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History records show that in 1662, Jan van Riebeeck bartered with the local inhabitants of Namaqualand and the Karoo – the Khoi and San communities. In return, he received sheep and ‘kanna’. This plant was prized by the Europeans as a ginseng-like herb. It was unlikely to have been hallucinogenic, although it was noted that the root was ‘the greatest Chearer of the Spirits, and the noblest Restorative in the World’.
The Khoi of the Little Karoo referred to sceletium and the eland antelope by the same term; ‘kanna’. Hence, the name ‘Kannaland’ was given to the Little Karoo by early European settlers – an area where sceletium and eland occurred in abundance. The scientific name ‘Sceletium’ is derived from the Latin ‘sceletus’, which refers to the prominent leaf veins that act as the skeleton-like structure of the dry leaves. The specific name ‘tortuosum’ means ‘twisted’ or ‘tortuous’.
Sceletium is traditionally used as a mood-altering remedy. It has been used to enhance mood, cause relaxation and relieve stress. Some users report a sense of euphoria, although it has not been proven to be psychoactive. The chemical compounds in the plant are also believed to alleviate hunger and pain, in addition to fighting depression and moodiness.
Sceletium contains chemicals that are thought to work in the brain to cause sedation or sleepiness. Scientific studies have shown that, in small doses, it can be a mood-enhancer and promote happiness, but in large doses, it acts as a sedative and relaxant. The pharmacological actions of an extract of sceletium are reported to be dual PDE4 inhibition and 5-HT (serotonin) reuptake inhibition, a combination that may offer potential therapeutic advantages.
Sceletium grows naturally in certain regions of the Little Karoo and Namaqualand. Its range extends to Montagu and Aberdeen. It prefers to grow in quartz patches and is usually found under shrubs in partial shade. There are eight species of Sceletium and each one has slightly different uses and chemical compounds.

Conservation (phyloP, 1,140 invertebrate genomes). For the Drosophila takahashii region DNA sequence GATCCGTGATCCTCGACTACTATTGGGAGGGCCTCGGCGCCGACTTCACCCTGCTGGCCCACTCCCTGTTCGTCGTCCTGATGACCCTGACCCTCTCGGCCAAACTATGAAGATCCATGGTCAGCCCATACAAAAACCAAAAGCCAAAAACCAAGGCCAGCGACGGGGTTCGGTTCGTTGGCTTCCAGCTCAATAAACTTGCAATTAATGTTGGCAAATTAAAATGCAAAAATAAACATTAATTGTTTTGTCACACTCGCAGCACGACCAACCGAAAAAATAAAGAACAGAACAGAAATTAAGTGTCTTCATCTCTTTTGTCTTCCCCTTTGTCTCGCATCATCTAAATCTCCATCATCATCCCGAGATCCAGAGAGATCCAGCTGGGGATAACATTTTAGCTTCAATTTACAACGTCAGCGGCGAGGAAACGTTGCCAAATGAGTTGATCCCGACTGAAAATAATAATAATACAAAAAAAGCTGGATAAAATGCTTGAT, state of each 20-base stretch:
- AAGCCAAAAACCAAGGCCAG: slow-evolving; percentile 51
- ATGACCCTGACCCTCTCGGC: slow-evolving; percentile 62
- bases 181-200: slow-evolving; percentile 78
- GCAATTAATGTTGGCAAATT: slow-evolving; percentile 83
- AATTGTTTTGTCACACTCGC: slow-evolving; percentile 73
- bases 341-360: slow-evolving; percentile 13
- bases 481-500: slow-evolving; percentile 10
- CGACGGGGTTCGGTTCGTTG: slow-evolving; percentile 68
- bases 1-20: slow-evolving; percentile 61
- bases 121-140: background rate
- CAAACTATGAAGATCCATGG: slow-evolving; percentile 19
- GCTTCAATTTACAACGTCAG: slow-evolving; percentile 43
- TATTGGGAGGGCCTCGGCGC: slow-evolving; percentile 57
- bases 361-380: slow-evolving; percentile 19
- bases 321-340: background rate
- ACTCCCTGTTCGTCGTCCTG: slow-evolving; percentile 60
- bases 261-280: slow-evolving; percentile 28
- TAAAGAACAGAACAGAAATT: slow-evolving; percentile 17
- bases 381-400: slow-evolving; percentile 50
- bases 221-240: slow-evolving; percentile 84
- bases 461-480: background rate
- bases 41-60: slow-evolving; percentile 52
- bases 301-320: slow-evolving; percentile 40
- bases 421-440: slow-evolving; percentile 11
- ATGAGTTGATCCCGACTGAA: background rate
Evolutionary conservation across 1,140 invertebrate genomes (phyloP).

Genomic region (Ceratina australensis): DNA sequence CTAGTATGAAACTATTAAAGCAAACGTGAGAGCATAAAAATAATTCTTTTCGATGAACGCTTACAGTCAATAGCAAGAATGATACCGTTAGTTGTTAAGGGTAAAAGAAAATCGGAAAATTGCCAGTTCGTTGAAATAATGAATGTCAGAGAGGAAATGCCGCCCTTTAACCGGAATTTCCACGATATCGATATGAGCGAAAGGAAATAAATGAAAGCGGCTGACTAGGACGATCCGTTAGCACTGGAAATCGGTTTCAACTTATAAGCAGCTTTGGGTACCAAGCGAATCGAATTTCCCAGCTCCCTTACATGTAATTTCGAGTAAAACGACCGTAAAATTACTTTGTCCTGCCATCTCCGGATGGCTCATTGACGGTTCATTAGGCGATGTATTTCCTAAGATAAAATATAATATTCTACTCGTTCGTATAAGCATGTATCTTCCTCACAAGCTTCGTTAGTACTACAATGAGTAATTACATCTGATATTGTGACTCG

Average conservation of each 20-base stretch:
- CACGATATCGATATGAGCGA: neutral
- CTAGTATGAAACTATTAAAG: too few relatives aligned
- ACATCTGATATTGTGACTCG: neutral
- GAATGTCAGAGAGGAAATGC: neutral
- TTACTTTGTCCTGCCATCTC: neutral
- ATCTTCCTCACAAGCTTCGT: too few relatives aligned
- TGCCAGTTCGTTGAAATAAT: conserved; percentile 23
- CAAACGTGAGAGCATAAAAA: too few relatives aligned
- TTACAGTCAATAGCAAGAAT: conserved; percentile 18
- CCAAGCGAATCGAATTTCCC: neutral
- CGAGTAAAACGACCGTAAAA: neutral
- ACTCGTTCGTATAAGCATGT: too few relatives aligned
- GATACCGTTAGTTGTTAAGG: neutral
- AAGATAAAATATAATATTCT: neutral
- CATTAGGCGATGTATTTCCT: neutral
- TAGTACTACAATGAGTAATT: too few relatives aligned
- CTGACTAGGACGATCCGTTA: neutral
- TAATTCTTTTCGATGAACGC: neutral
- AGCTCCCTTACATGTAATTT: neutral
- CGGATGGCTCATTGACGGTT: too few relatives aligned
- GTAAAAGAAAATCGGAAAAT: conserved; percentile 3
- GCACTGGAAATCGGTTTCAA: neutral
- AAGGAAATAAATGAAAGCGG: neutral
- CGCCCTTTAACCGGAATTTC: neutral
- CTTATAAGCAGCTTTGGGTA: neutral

Sceletium is not yet under threat and wild populations are quite numerous. According to the observations of some plant gatherers, however, sceletium is becoming increasingly scarce. This could be the result of possible overexploitation.
There are no current conservation efforts in place.
Sceletium is a hardy succulent that grows near to the ground. The different subspecies are quite difficult to tell apart. The leaves are thick and pointed at the tip. The flowers are large, round and white with a yellow centre. The petals of the flowers are long and thin – almost feather-like, which creates a delicate but beautiful flower when in bloom. These flowers make the plant easily recognisable and often unmistakable in the wild.
The plants climb or creep along the surface of the ground. The fruits are 10 to 15 mm in diameter and open when wet. The species is readily distinguishable by the imbricate leaves with incurved tips.
The dried plant can be chewed or it can be mixed with hot water to make an infusion. Some users of this plant have also been known to smoke it or grind it into a dried powder and use it as a snuff. Other methods of consumption include fermentation or extracting the oils by crushing the plant. All of these methods are reported to promote a sense of well-being and relieve stress.
The correct dose of sceletium depends on several factors, such as the consumer’s age, health, and existing medical conditions. Be sure to follow the directions on our product labels and consult your healthcare professional before using the plant.
Chemical studies have indicated that nine alkaloids are present in Sceletium, four of the main ones being mesembrenone, mesembrenol, mesembranol, and mesembrine. There is also a combination of PDE4-inhibitors, 5-HT (serotonin) reuptake inhibitors or SSRIs (Selective Serotonin Reuptake Inhibitor).
Mesembrine is known for its effects on the central nervous system. The alkaloids in sceletium also act as antidepressants, minor tranquilizers and anxiolytics (anti-anxiety). These compounds are commonly used in the treatment of depression, psychological and psychiatric disorders where anxiety is present, major depressive episodes, alcohol and drug dependence, bulimia nervosa and obsessive-compulsive disorders.
Wild populations of sceletium may be currently facing overexploitation, but the plant has not been proven to be under threat yet.
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